Brain Sputtering

I look at the clock. The arms don’t seem to be moving and the digits all look identical. Something inside me pushes against time, wanting everything to just hurry along. Does anyone have time for all the bullshit little things that we have to do and sit through each and every day? All the tedious things that seem to take forever? All the dreaded things?

I am not sure how I came out of that place, but I know it happened slowly as I sifted through my own mush and bullshit. During this period, I had to constantly remind myself to slow down, after all, what was the big hurry? Is it weird that I had to teach myself how to enjoy life’s every moment? Shouldn’t that just be a built-in part of being human? Shouldn’t that just be a given? Yet my anxiety-ridden nature could do nothing of the sort. I had to just get to the other side of things and quickly. The pattern was most noticeable with watching movies. I could watch a film I know I had seen and in some cases not remember a single moment of the film. I discovered the problem was, since all I was thinking about was getting through it, I rarely paid any attention to what was going on. At first, I thought the problem was my memory when really it was my lack of focus, my desire to just “get through it”.

I am not sure if it relates but I also battle a touch of dyslexia. I loved words so much that I fought back my constant poor choice of which letter was correct b p d or q (which ironically still happens frequently when I type). I find that both my hands and my mouth will betray me and either say or write a word that sounds similar to the one I want to use but is utterly incorrect. I catch it a lot when I am editing a piece that I have written really fast, my brain sputtering out a placeholder so that I can get the right word in the right place later. It happened all the time in my earlier years and I was dubbed “dingy”. It doesn’t help any that when I have this “verbal dyslexia” in public I get so embarrassed that I giggle uncontrollably. Ah, but what is life without all it’s little flaws and inconsistencies?

I have never had any kind of treatment for these brain misfires of mine. In my late 20’s, I luckily followed a path to study Psychology and in a storm of self-repair went through a wide variety of self-help books, classes, and therapy, shedding light and doing remodels of all the glaring personal blemishes that covered my interior walls. I also took my love of words for a walk and have challenged myself to improve my speech and vocabulary. Improving my typing speed has been the most challenging. After over a year solid of typing every morning at the computer for at least 20 minutes, I have not yielded any noticeable improvement in my speed or accuracy. That part is disappointing. Perhaps in another couple of years…

Oddly enough the one practice that has helped me the most is to just be grateful. I just stop myself for a still moment, close my eyes, take a deep breath, as I let it out I allow myself to smile. As I open my eyes I remind myself to just enjoy the moment. I don’t know if anyone else suffers from or experiences these things. I don’t know but I am guessing at least some of these things are familiar to most from time to time. I try to always smile, even through the bullshit. I try to enjoy every moment. Some days it’s harder than others, some days there is just too much bullshit and we all just have to do the best we can to get through it as quickly and painlessly as possible. No matter what though, I always have time to be grateful.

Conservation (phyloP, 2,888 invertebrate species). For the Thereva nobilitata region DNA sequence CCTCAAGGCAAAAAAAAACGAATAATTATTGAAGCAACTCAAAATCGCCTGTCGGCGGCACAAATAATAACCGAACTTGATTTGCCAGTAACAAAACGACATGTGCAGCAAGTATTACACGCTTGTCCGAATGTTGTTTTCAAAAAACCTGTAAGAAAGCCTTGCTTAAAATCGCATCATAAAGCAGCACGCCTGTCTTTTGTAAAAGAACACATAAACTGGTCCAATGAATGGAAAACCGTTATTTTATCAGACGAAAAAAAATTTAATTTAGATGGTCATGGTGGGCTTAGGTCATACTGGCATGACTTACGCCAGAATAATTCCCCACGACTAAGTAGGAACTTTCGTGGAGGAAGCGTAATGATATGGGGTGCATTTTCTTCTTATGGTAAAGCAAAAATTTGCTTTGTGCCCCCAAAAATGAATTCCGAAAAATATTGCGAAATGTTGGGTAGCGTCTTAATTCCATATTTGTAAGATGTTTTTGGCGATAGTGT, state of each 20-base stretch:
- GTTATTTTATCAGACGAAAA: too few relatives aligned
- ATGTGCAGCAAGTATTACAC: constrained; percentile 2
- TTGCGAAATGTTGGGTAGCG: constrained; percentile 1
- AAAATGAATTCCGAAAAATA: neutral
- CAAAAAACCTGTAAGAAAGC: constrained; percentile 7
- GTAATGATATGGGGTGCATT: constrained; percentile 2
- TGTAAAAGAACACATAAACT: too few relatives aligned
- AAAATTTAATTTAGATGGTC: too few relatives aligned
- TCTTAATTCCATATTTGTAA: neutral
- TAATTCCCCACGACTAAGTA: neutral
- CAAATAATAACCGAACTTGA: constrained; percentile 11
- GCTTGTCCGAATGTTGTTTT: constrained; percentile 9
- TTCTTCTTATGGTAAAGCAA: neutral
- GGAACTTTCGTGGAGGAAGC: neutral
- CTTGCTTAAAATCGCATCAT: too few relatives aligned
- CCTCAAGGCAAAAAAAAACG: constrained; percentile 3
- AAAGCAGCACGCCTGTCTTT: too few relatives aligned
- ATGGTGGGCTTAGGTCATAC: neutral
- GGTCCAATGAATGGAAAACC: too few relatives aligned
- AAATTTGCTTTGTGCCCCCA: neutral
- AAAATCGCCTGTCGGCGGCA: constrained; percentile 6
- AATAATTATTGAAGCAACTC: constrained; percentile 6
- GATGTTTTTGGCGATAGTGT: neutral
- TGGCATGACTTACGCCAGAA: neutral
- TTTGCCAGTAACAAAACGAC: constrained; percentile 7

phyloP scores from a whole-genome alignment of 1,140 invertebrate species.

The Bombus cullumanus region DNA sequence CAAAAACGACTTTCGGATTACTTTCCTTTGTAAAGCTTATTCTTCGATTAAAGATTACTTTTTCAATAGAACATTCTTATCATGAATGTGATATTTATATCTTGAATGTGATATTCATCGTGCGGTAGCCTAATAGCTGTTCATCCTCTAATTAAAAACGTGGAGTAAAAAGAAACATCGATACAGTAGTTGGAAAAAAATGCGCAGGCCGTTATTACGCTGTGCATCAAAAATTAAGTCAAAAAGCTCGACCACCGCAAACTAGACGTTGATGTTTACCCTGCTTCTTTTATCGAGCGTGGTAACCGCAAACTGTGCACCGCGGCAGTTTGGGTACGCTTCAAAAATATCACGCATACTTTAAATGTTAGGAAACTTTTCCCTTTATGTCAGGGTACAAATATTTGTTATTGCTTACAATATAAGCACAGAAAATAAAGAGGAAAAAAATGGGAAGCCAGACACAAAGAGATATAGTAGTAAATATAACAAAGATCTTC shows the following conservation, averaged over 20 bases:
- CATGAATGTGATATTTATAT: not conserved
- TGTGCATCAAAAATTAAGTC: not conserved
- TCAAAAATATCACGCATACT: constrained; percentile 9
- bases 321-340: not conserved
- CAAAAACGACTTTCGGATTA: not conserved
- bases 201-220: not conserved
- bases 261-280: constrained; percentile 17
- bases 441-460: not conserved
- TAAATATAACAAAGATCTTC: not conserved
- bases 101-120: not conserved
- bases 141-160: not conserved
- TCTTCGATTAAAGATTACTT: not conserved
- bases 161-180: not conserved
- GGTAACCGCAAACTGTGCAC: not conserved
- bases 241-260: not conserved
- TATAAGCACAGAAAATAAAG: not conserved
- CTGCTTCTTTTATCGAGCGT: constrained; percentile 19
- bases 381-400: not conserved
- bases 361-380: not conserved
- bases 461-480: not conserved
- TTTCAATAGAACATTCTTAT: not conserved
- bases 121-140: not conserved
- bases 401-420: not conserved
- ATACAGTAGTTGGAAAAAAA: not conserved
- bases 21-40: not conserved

Photo by Seth Doyle on Unsplash



I Read to Write

I can’t tell you how many times I’ve joked or commented that I wish I could get paid to read. I always envision myself, all curled up on the couch in comfy clothes, my back cushioned on pillows and my legs tucked underneath blankets, a pile of books and snacks on the table next to a cup of hot tea as I sit intently lost in an open book.
Until a couple of weeks ago it hadn’t dawned on me that it could really happen. Yet there I was, sitting in on a conversation about all the ways that writers could make money doing writer related jobs while they work on their novels. The topic of audiobooks came up, to which I joked was my “other dream job” (with the first dream job being a full-time writer, of course!). There was a stir in the room and something stirred inside as the others told me that I could do it, that I should do it. That is when I was introduced to the idea of doing an audiobook audition.
The following week was a whirlwind of research and watching hours of Youtube videos. My research was on everything from microphones to editing software. I got a used USB microphone. I started to learn and utilize the free software that I found called Audacity and played with recording my own voice. I watched video’s on narration and voice-overs and practiced recording myself reading. At first, I was choppy and mechanical. I repeated the same sentence over and over in different tones with different inflections. Finally, I moved my make-shift studio into half of the closet in my writing room. I have arranged, recorded, and listened to my audio, over and over again until I finally felt satisfied with the results.
Luckily, I am proficient enough with a computer that I can set-up, record and edit the tracks easy enough. Now that my “booth” is set up the way I like, I have spent the last few days practicing. I’ve enjoyed the practice so far even though I have to repeat things over and over again. I’m quickly developing an ear for what sounds good. (Although, I now know by heart almost an entire random text out of “A Wrinkle in Time”.)
After my limited experience, I would have to say, this is a good job for someone with some acting skills or background, neither of which do I have. But I long to be an amazing storyteller. I get to try my best to present a story with all the intention and excitement an author has put into the story thus far. I get to dress it up and take it out for a stroll. It seems to me a little ironic that for the last two years, my focus has been on becoming a better storyteller and now I get a chance to… just not in the form I expected.